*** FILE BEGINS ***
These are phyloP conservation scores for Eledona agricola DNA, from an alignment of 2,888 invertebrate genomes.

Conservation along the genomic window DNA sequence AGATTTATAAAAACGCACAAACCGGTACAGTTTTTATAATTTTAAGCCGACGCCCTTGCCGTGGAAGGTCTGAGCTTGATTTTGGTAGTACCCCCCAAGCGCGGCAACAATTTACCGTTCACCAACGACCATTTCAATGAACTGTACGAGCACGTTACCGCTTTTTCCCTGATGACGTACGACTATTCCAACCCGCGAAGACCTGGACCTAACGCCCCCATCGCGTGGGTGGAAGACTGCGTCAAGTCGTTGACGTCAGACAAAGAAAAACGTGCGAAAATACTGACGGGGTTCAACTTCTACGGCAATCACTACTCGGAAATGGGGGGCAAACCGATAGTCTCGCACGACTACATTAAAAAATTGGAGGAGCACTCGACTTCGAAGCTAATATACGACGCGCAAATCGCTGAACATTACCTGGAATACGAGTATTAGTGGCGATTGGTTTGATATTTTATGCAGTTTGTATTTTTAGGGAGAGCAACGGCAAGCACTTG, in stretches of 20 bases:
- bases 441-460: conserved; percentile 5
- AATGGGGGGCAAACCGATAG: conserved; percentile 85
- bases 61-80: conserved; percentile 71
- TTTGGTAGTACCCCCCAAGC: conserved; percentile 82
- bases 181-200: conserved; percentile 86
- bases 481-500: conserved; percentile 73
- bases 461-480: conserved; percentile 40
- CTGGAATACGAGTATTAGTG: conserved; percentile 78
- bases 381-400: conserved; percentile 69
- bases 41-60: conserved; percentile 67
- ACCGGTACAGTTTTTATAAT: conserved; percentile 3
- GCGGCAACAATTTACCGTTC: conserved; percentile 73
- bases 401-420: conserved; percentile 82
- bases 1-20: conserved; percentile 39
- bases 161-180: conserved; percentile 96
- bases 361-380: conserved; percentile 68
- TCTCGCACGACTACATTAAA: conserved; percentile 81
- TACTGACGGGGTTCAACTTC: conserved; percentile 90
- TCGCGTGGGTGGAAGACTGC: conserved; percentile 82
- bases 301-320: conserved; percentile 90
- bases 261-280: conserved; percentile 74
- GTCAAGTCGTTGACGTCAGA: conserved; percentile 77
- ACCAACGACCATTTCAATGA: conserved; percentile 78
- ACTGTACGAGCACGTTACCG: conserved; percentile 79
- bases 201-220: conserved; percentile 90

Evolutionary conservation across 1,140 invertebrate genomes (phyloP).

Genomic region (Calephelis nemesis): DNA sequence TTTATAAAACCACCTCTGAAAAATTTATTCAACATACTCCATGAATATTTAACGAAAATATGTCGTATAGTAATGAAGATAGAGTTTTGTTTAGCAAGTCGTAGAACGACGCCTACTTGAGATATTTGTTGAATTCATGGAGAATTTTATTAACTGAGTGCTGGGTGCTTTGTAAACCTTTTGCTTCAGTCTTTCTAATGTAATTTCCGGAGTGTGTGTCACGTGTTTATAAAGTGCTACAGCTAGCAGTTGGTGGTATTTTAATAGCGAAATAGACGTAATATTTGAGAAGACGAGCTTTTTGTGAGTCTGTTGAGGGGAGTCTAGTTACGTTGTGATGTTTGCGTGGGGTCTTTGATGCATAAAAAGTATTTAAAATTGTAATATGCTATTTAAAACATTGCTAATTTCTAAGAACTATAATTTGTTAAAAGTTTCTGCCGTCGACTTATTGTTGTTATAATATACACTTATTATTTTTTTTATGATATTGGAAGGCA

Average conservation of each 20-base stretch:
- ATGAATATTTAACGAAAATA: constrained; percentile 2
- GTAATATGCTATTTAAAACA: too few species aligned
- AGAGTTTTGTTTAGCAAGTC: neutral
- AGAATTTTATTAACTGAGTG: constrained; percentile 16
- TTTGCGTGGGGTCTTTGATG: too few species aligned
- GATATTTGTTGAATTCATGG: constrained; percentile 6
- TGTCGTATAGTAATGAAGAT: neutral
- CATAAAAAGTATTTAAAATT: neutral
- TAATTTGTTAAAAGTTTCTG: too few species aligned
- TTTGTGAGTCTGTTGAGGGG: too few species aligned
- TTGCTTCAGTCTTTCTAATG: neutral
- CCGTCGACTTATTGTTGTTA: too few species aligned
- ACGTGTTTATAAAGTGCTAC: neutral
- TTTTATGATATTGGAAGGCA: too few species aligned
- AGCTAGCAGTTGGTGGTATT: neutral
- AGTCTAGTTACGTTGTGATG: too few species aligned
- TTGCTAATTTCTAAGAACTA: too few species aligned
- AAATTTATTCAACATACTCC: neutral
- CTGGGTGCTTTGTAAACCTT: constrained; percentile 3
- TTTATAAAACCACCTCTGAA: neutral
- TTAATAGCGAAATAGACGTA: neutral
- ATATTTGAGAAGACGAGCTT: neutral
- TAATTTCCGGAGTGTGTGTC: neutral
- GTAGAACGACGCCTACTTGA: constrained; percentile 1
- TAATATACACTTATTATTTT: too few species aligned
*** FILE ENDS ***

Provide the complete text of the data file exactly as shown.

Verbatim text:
These are phyloP conservation scores for Eledona agricola DNA, from an alignment of 2,888 invertebrate genomes.

Conservation along the genomic window DNA sequence AGATTTATAAAAACGCACAAACCGGTACAGTTTTTATAATTTTAAGCCGACGCCCTTGCCGTGGAAGGTCTGAGCTTGATTTTGGTAGTACCCCCCAAGCGCGGCAACAATTTACCGTTCACCAACGACCATTTCAATGAACTGTACGAGCACGTTACCGCTTTTTCCCTGATGACGTACGACTATTCCAACCCGCGAAGACCTGGACCTAACGCCCCCATCGCGTGGGTGGAAGACTGCGTCAAGTCGTTGACGTCAGACAAAGAAAAACGTGCGAAAATACTGACGGGGTTCAACTTCTACGGCAATCACTACTCGGAAATGGGGGGCAAACCGATAGTCTCGCACGACTACATTAAAAAATTGGAGGAGCACTCGACTTCGAAGCTAATATACGACGCGCAAATCGCTGAACATTACCTGGAATACGAGTATTAGTGGCGATTGGTTTGATATTTTATGCAGTTTGTATTTTTAGGGAGAGCAACGGCAAGCACTTG, in stretches of 20 bases:
- bases 441-460: conserved; percentile 5
- AATGGGGGGCAAACCGATAG: conserved; percentile 85
- bases 61-80: conserved; percentile 71
- TTTGGTAGTACCCCCCAAGC: conserved; percentile 82
- bases 181-200: conserved; percentile 86
- bases 481-500: conserved; percentile 73
- bases 461-480: conserved; percentile 40
- CTGGAATACGAGTATTAGTG: conserved; percentile 78
- bases 381-400: conserved; percentile 69
- bases 41-60: conserved; percentile 67
- ACCGGTACAGTTTTTATAAT: conserved; percentile 3
- GCGGCAACAATTTACCGTTC: conserved; percentile 73
- bases 401-420: conserved; percentile 82
- bases 1-20: conserved; percentile 39
- bases 161-180: conserved; percentile 96
- bases 361-380: conserved; percentile 68
- TCTCGCACGACTACATTAAA: conserved; percentile 81
- TACTGACGGGGTTCAACTTC: conserved; percentile 90
- TCGCGTGGGTGGAAGACTGC: conserved; percentile 82
- bases 301-320: conserved; percentile 90
- bases 261-280: conserved; percentile 74
- GTCAAGTCGTTGACGTCAGA: conserved; percentile 77
- ACCAACGACCATTTCAATGA: conserved; percentile 78
- ACTGTACGAGCACGTTACCG: conserved; percentile 79
- bases 201-220: conserved; percentile 90

Evolutionary conservation across 1,140 invertebrate genomes (phyloP).

Genomic region (Calephelis nemesis): DNA sequence TTTATAAAACCACCTCTGAAAAATTTATTCAACATACTCCATGAATATTTAACGAAAATATGTCGTATAGTAATGAAGATAGAGTTTTGTTTAGCAAGTCGTAGAACGACGCCTACTTGAGATATTTGTTGAATTCATGGAGAATTTTATTAACTGAGTGCTGGGTGCTTTGTAAACCTTTTGCTTCAGTCTTTCTAATGTAATTTCCGGAGTGTGTGTCACGTGTTTATAAAGTGCTACAGCTAGCAGTTGGTGGTATTTTAATAGCGAAATAGACGTAATATTTGAGAAGACGAGCTTTTTGTGAGTCTGTTGAGGGGAGTCTAGTTACGTTGTGATGTTTGCGTGGGGTCTTTGATGCATAAAAAGTATTTAAAATTGTAATATGCTATTTAAAACATTGCTAATTTCTAAGAACTATAATTTGTTAAAAGTTTCTGCCGTCGACTTATTGTTGTTATAATATACACTTATTATTTTTTTTATGATATTGGAAGGCA

Average conservation of each 20-base stretch:
- ATGAATATTTAACGAAAATA: constrained; percentile 2
- GTAATATGCTATTTAAAACA: too few species aligned
- AGAGTTTTGTTTAGCAAGTC: neutral
- AGAATTTTATTAACTGAGTG: constrained; percentile 16
- TTTGCGTGGGGTCTTTGATG: too few species aligned
- GATATTTGTTGAATTCATGG: constrained; percentile 6
- TGTCGTATAGTAATGAAGAT: neutral
- CATAAAAAGTATTTAAAATT: neutral
- TAATTTGTTAAAAGTTTCTG: too few species aligned
- TTTGTGAGTCTGTTGAGGGG: too few species aligned
- TTGCTTCAGTCTTTCTAATG: neutral
- CCGTCGACTTATTGTTGTTA: too few species aligned
- ACGTGTTTATAAAGTGCTAC: neutral
- TTTTATGATATTGGAAGGCA: too few species aligned
- AGCTAGCAGTTGGTGGTATT: neutral
- AGTCTAGTTACGTTGTGATG: too few species aligned
- TTGCTAATTTCTAAGAACTA: too few species aligned
- AAATTTATTCAACATACTCC: neutral
- CTGGGTGCTTTGTAAACCTT: constrained; percentile 3
- TTTATAAAACCACCTCTGAA: neutral
- TTAATAGCGAAATAGACGTA: neutral
- ATATTTGAGAAGACGAGCTT: neutral
- TAATTTCCGGAGTGTGTGTC: neutral
- GTAGAACGACGCCTACTTGA: constrained; percentile 1
- TAATATACACTTATTATTTT: too few species aligned